Fall is a busy time for squirrels. Here's what they're up to

They're gathering food and looking for den sites.

You may be seeing a lot of them this time of year - jumping, climbing, and scampering.

Fall is a busy time for squirrels. Like the rest of us, they're busy getting ready for winter, and they like to move around.

Bill Dowd, founder and CEO of Skedaddle Humane Wildlife Control, says your average city squirrel has a pretty good feel for its stomping grounds, often keeping 7-10 den sites in a given neighbourhood.

"If your home is all secured, those squirrels are going to be spending their time in someone else's attic," Bill says.

GIF - fall squirrels

Graphic created by Cheryl Santa Maria. Image credits: (RT-Images/Sines Design/sduben/Getty Images)


It sounds like you've got a red squirrel problem.

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"The typical black, grey, or eastern grey squirrels do not store food," Bill says, but the American red squirrel - which is smaller and more aggressive, does.

If you find a stash of nuts in your car, attic, or shed, you'll want to deal with it right away, because the nuts can rot, and they can bring in insects and parasites.


While they are cute, you probably don't want squirrels out the winter in your attic. They love to chew through electrical wiring because, like beavers, their teeth never stop growing, lengthening by about 6 cm each year.

Your best bet is to secure your home ahead of fall. That includes checking your eaves for evidence of holes or chewed wood, inspecting your chimney (you may want to consider putting a cap on it), sealing any holes you find, and trimming branches that provide easy access to your roof.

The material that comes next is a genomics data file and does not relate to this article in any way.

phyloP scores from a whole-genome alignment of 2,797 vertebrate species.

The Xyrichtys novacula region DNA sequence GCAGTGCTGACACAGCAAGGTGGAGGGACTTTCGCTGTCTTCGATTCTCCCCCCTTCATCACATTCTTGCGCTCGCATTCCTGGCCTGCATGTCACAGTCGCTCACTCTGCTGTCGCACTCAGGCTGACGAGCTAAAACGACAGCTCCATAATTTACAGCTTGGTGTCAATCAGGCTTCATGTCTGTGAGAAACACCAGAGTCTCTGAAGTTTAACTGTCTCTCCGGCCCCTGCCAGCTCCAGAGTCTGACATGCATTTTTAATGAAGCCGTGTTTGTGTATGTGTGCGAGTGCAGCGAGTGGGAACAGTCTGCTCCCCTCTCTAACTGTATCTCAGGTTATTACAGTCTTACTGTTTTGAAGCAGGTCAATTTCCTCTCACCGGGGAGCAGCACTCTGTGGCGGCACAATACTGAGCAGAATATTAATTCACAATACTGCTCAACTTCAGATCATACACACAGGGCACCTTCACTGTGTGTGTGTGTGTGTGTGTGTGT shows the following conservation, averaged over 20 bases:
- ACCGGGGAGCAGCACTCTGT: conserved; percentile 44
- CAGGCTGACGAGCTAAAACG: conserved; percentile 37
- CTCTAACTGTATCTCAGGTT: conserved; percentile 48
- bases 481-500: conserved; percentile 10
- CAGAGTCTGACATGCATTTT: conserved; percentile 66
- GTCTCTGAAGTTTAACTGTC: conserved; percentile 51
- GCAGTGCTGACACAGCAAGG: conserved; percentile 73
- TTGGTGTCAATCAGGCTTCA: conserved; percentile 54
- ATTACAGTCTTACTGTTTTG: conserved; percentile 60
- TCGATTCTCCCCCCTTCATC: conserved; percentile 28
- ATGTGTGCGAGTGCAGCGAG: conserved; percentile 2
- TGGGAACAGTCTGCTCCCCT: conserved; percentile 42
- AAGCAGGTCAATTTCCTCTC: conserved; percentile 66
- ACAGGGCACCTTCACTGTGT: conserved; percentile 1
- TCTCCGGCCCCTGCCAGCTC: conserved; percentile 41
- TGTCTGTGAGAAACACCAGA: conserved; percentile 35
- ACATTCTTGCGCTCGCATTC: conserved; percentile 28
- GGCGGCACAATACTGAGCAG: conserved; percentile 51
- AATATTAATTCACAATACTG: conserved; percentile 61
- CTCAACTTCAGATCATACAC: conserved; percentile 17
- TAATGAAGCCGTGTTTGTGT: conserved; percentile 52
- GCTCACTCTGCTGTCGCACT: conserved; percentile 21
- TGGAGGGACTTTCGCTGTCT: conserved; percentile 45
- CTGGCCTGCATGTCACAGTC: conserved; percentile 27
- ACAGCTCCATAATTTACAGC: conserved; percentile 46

But if squirrels are already inside, it's best to get help from a professional. Relocating animals is often a death sentence - Bill says up to 70 per cent will die, because they won't be accustomed to their new surroundings, they'll have to find new den sites, and will be in direct competition with local wildlife.

And if you try to seal up your property after a squirrel has found its way in, your problems may not end there.

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You could try to get the animal out and seal up the entry points on your own, but if you don't do it correctly, a determined rodent is likely to chew its way back in.

"And then its mindset changes," Bill says.

"It [thinks] 'OK, I've gotten back in here once, I can do it again. And now, it's even more determined."